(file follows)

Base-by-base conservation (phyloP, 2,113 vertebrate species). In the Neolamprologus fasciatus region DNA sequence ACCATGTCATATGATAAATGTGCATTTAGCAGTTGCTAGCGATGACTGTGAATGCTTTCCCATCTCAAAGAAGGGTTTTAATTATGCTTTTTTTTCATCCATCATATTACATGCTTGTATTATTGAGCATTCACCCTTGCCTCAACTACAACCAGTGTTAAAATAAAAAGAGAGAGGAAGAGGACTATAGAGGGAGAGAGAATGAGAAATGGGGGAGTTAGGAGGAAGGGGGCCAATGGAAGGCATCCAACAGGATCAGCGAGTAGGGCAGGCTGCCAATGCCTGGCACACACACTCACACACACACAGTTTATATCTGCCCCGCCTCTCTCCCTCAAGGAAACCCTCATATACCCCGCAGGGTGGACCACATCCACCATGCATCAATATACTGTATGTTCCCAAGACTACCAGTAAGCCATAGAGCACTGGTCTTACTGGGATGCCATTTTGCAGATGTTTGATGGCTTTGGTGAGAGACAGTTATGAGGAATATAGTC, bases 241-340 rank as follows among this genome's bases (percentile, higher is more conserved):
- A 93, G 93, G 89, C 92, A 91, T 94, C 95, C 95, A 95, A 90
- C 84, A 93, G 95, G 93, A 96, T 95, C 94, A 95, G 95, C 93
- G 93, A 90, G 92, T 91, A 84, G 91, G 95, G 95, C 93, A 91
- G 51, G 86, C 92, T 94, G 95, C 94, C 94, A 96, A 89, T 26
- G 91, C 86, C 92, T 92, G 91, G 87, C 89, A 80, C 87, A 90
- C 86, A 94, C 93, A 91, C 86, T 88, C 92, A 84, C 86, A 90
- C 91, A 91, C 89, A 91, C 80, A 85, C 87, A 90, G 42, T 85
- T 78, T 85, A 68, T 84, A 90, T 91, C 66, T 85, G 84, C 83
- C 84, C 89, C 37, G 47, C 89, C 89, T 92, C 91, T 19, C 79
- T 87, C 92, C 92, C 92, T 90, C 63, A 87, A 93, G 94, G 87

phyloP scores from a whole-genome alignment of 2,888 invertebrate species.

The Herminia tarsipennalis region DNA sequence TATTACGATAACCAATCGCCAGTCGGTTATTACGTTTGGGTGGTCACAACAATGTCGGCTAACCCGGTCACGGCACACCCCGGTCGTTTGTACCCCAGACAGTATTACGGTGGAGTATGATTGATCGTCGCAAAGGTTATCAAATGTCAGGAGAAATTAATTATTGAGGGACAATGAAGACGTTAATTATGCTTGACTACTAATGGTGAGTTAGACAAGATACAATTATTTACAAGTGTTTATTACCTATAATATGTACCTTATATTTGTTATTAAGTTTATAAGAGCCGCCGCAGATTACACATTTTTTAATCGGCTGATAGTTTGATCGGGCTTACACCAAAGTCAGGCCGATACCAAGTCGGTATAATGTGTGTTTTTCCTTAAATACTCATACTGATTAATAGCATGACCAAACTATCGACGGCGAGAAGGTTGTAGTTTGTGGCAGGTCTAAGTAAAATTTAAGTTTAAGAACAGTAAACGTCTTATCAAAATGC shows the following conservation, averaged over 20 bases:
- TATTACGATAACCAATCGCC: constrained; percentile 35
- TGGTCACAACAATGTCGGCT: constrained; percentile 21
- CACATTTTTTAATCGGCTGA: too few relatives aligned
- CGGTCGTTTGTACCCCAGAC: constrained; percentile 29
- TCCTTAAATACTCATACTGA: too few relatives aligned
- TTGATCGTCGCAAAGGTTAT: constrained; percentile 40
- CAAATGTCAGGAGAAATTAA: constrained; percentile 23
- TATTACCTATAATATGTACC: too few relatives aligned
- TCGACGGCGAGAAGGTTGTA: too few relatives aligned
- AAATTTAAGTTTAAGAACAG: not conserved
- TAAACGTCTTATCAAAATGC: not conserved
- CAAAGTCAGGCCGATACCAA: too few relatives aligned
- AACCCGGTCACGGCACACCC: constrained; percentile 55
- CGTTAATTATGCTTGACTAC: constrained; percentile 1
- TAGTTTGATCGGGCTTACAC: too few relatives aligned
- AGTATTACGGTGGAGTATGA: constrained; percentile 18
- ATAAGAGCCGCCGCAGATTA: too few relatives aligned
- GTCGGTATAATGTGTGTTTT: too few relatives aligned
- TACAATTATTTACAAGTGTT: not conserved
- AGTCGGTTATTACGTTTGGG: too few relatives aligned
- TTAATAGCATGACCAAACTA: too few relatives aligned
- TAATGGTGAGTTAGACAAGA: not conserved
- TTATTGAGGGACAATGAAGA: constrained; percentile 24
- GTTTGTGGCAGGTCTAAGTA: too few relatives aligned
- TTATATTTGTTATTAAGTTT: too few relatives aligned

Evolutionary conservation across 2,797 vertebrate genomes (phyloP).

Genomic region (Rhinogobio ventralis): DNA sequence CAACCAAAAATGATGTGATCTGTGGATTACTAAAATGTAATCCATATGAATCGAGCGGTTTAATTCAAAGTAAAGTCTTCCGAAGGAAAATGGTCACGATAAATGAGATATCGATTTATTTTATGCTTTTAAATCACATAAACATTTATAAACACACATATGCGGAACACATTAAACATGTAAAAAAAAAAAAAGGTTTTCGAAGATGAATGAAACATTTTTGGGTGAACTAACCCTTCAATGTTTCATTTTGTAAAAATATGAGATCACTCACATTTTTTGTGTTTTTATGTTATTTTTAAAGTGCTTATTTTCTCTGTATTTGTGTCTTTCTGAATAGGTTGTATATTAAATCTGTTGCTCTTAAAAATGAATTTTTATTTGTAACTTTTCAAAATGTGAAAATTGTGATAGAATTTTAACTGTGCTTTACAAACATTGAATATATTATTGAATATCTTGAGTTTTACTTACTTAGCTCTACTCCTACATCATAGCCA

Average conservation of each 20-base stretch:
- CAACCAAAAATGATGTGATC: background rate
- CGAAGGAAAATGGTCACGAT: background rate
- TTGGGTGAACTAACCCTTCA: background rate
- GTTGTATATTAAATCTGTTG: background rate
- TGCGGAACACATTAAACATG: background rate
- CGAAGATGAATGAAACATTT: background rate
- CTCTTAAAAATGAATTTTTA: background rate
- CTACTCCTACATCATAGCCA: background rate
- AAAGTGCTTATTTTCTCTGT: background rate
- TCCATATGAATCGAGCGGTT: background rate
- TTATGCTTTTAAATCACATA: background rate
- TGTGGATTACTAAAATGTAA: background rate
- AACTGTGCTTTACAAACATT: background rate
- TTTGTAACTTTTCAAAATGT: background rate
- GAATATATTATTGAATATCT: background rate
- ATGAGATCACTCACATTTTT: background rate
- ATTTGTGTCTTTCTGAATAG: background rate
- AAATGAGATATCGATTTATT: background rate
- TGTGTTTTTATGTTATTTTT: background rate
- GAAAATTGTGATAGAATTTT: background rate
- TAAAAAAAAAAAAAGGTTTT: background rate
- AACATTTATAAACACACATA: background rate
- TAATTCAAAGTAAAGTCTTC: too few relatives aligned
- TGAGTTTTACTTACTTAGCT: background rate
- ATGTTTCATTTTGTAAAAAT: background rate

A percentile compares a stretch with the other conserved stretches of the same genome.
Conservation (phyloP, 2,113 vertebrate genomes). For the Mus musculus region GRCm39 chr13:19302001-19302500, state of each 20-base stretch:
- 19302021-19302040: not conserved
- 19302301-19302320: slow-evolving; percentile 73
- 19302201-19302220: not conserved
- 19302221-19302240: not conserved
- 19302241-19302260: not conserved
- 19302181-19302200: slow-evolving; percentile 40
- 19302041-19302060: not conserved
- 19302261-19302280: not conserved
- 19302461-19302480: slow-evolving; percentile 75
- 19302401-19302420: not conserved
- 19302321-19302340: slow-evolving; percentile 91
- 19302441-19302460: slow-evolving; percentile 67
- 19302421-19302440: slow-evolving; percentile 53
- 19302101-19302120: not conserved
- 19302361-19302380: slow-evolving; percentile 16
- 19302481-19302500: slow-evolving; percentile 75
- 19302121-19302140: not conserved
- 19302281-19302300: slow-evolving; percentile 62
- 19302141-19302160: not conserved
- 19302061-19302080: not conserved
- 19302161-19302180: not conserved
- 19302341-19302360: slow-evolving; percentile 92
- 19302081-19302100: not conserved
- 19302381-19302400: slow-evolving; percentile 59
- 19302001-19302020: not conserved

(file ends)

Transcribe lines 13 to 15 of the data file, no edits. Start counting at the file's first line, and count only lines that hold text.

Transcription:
The Herminia tarsipennalis region DNA sequence TATTACGATAACCAATCGCCAGTCGGTTATTACGTTTGGGTGGTCACAACAATGTCGGCTAACCCGGTCACGGCACACCCCGGTCGTTTGTACCCCAGACAGTATTACGGTGGAGTATGATTGATCGTCGCAAAGGTTATCAAATGTCAGGAGAAATTAATTATTGAGGGACAATGAAGACGTTAATTATGCTTGACTACTAATGGTGAGTTAGACAAGATACAATTATTTACAAGTGTTTATTACCTATAATATGTACCTTATATTTGTTATTAAGTTTATAAGAGCCGCCGCAGATTACACATTTTTTAATCGGCTGATAGTTTGATCGGGCTTACACCAAAGTCAGGCCGATACCAAGTCGGTATAATGTGTGTTTTTCCTTAAATACTCATACTGATTAATAGCATGACCAAACTATCGACGGCGAGAAGGTTGTAGTTTGTGGCAGGTCTAAGTAAAATTTAAGTTTAAGAACAGTAAACGTCTTATCAAAATGC shows the following conservation, averaged over 20 bases:
- TATTACGATAACCAATCGCC: constrained; percentile 35
- TGGTCACAACAATGTCGGCT: constrained; percentile 21